SALT LAKE CITY, Utah (ABC4 News) – We are down to the final weeks of this year’s legislative session and more Utah women than ever before are participating in the lawmaking process.
Election night brought an historical movement for women in our state, making it a new day in the Utah legislature.
Women now take up 25 seats between the House and Senate, more than ever before.
“This was a record-breaking year for women running for office, both nationally and here locally. And, I think it shows that more and more of us are stepping up, and getting involved and running for office,” said Representative Suzanne Harrison, (D) Draper.
Harrison flipped an open seat in House District 32.
She’s one of 19 women serving in the House out of 75 total members.
In the Senate, Senator Kathleen Riebe is one of 6 women out of 29 total members.
She took on an incumbent and flipped Senate District 8.
“I think women bring a higher degree of compassion to this position. As mothers and caretakers of our families we understand the struggles of that,” said Riebe, (D) Cottonwood Heights.
Now, just a few weeks into their legislative careers, both have high hopes of making an impact.
Harrison, a medical doctor, is serving on the transportation, economic development, and workforce services and the natural resources committees.
She says those suit her goals well.
“Things I’m passionate about are air quality, education, clean water, making sure we have affordable healthcare for folks,” said Harrison.
Riebe, a teacher serves on the transportation, technology, government operations and most of the education committees.
She’s laser-focused on the latter.
“As a teacher, one of my biggest goals is to bring some more resources to our kids, and resources that are directed to data-driven results,” Riebe said.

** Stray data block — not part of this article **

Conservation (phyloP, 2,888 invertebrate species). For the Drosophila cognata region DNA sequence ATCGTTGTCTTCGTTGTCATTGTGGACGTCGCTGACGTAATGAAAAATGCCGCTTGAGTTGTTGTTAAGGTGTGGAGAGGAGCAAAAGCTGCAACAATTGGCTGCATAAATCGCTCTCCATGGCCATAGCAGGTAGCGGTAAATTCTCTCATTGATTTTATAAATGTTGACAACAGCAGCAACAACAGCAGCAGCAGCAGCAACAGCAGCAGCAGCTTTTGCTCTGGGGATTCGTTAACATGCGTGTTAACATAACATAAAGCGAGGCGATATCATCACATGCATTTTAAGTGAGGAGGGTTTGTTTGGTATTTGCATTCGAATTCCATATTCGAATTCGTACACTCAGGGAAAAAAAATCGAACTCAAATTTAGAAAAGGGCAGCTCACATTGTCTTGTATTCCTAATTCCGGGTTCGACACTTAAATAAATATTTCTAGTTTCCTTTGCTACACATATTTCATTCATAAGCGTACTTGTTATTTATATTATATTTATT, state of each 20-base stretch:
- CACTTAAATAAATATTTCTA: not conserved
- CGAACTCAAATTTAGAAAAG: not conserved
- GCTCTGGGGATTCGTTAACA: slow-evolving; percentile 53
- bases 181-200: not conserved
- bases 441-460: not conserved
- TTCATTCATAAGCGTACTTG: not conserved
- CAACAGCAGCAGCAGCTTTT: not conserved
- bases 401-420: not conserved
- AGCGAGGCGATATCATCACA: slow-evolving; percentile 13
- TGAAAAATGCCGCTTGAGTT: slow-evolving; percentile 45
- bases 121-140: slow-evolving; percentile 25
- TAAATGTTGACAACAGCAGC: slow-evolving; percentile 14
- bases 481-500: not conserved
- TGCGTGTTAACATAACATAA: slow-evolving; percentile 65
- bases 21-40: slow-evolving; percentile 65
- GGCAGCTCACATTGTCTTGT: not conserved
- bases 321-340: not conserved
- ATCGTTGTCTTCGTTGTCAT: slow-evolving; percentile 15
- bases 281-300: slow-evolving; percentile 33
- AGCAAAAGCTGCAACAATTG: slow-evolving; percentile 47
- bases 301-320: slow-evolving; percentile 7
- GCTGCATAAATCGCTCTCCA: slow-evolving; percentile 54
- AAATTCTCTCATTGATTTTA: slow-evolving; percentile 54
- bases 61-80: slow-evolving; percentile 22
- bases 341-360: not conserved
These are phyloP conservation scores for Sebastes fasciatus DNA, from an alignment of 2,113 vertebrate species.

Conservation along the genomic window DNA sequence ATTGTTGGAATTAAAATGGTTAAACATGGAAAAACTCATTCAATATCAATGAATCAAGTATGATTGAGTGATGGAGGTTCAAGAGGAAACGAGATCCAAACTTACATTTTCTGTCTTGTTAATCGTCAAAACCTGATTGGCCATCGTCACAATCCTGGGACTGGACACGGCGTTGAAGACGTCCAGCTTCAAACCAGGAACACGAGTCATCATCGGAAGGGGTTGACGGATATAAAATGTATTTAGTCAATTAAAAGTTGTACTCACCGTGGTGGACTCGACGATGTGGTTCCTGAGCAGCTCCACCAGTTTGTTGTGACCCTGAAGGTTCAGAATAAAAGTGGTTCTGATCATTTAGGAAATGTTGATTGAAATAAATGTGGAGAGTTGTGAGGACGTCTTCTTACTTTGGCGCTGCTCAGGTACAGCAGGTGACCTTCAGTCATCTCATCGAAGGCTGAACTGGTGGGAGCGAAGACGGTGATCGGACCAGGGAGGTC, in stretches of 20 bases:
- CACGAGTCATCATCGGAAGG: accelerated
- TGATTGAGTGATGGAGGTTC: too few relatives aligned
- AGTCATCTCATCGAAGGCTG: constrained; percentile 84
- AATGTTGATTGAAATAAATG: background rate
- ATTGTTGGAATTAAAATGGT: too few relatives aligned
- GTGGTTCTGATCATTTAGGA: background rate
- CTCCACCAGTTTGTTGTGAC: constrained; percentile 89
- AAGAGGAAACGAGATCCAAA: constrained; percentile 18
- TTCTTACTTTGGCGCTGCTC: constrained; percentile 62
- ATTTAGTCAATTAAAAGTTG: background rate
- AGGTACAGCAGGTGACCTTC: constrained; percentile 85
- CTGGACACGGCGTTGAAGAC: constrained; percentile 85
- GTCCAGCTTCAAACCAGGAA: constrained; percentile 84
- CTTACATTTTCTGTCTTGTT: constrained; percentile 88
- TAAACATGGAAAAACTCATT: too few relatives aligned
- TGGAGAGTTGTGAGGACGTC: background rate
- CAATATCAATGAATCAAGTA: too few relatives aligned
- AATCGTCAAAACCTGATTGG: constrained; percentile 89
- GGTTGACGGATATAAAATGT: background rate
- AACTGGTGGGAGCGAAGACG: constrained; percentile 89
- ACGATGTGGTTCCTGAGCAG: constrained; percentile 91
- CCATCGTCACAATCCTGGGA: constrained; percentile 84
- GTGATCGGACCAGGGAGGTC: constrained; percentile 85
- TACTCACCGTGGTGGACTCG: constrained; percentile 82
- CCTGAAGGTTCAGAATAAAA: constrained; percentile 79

Both lawmakers say it’s an honor to be part of the largest female class at the Utah Legislature, but point out it’s still not reflective of the overall picture.
Women make up about half of the general population of Utah, but only 24% of the legislature.
“I would hope that we would get closer to a 50% representation,” said Riebe,
There’s still a long way to go, but Harrison says a recent focus from local organizations is helping make strides.
“This is where organizations in the community, like Real Women Run, the Women’s Leadership Institute are so important in getting out there in the community and reminding people that we need more voices up here,” said Harrison.
She’s encouraging other women to step up to the challenge but says that’s only part of the equation.
“I don’t believe people voted for me because I’m a woman. I think people voted for me because I stepped up to run, I’m qualified and I was a great candidate. And, I think as more and more women realize that they have a skill set and a voice that’s really needed up here, they too will hopefully throw their hat in the ring,” Harrison said.
This is an issue across the country. The national average for female representation in state legislatures is only 28%.
Only one state has 50% of its legislature made up of women and that’s Nevada. Another neighbor, Colorado is close behind at 47%. That’s according to the Hinckley Institute of Politics.